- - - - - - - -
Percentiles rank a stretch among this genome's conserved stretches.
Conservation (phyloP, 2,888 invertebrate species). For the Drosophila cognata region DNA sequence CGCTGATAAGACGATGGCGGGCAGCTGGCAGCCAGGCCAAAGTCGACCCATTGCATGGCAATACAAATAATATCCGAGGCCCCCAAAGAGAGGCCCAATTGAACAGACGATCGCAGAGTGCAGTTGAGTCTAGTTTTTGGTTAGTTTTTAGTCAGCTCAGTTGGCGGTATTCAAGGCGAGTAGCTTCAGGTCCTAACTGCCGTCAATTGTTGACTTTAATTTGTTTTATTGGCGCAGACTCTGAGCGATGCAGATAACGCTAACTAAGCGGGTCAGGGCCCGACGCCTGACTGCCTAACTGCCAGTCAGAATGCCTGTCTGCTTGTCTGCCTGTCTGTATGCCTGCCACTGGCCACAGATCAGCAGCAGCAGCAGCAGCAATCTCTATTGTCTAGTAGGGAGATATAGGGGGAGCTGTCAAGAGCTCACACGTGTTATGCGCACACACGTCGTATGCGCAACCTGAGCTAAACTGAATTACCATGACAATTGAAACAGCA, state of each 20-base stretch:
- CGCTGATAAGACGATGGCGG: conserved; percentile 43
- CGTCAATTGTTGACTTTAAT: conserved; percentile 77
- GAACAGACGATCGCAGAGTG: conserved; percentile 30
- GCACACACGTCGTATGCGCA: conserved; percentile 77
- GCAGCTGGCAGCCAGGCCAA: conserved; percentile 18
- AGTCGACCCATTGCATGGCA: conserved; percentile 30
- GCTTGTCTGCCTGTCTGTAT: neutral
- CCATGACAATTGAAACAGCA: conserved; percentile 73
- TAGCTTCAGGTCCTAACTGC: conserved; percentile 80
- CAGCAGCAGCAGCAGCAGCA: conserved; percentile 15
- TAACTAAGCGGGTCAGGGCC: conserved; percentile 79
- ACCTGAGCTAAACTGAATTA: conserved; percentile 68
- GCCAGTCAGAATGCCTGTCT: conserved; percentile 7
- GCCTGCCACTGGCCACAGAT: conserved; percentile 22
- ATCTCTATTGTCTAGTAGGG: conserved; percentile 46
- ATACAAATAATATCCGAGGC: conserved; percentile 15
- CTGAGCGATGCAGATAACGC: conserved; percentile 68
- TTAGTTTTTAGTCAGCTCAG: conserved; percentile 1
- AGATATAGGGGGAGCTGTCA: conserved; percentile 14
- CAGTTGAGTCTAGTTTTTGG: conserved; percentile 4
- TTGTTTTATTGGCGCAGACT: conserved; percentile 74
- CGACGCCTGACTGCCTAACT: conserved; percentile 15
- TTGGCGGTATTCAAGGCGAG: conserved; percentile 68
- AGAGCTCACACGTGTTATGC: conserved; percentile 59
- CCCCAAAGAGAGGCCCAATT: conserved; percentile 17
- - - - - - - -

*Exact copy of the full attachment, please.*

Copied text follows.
Percentiles rank a stretch among this genome's conserved stretches.
Conservation (phyloP, 2,888 invertebrate species). For the Drosophila cognata region DNA sequence CGCTGATAAGACGATGGCGGGCAGCTGGCAGCCAGGCCAAAGTCGACCCATTGCATGGCAATACAAATAATATCCGAGGCCCCCAAAGAGAGGCCCAATTGAACAGACGATCGCAGAGTGCAGTTGAGTCTAGTTTTTGGTTAGTTTTTAGTCAGCTCAGTTGGCGGTATTCAAGGCGAGTAGCTTCAGGTCCTAACTGCCGTCAATTGTTGACTTTAATTTGTTTTATTGGCGCAGACTCTGAGCGATGCAGATAACGCTAACTAAGCGGGTCAGGGCCCGACGCCTGACTGCCTAACTGCCAGTCAGAATGCCTGTCTGCTTGTCTGCCTGTCTGTATGCCTGCCACTGGCCACAGATCAGCAGCAGCAGCAGCAGCAATCTCTATTGTCTAGTAGGGAGATATAGGGGGAGCTGTCAAGAGCTCACACGTGTTATGCGCACACACGTCGTATGCGCAACCTGAGCTAAACTGAATTACCATGACAATTGAAACAGCA, state of each 20-base stretch:
- CGCTGATAAGACGATGGCGG: conserved; percentile 43
- CGTCAATTGTTGACTTTAAT: conserved; percentile 77
- GAACAGACGATCGCAGAGTG: conserved; percentile 30
- GCACACACGTCGTATGCGCA: conserved; percentile 77
- GCAGCTGGCAGCCAGGCCAA: conserved; percentile 18
- AGTCGACCCATTGCATGGCA: conserved; percentile 30
- GCTTGTCTGCCTGTCTGTAT: neutral
- CCATGACAATTGAAACAGCA: conserved; percentile 73
- TAGCTTCAGGTCCTAACTGC: conserved; percentile 80
- CAGCAGCAGCAGCAGCAGCA: conserved; percentile 15
- TAACTAAGCGGGTCAGGGCC: conserved; percentile 79
- ACCTGAGCTAAACTGAATTA: conserved; percentile 68
- GCCAGTCAGAATGCCTGTCT: conserved; percentile 7
- GCCTGCCACTGGCCACAGAT: conserved; percentile 22
- ATCTCTATTGTCTAGTAGGG: conserved; percentile 46
- ATACAAATAATATCCGAGGC: conserved; percentile 15
- CTGAGCGATGCAGATAACGC: conserved; percentile 68
- TTAGTTTTTAGTCAGCTCAG: conserved; percentile 1
- AGATATAGGGGGAGCTGTCA: conserved; percentile 14
- CAGTTGAGTCTAGTTTTTGG: conserved; percentile 4
- TTGTTTTATTGGCGCAGACT: conserved; percentile 74
- CGACGCCTGACTGCCTAACT: conserved; percentile 15
- TTGGCGGTATTCAAGGCGAG: conserved; percentile 68
- AGAGCTCACACGTGTTATGC: conserved; percentile 59
- CCCCAAAGAGAGGCCCAATT: conserved; percentile 17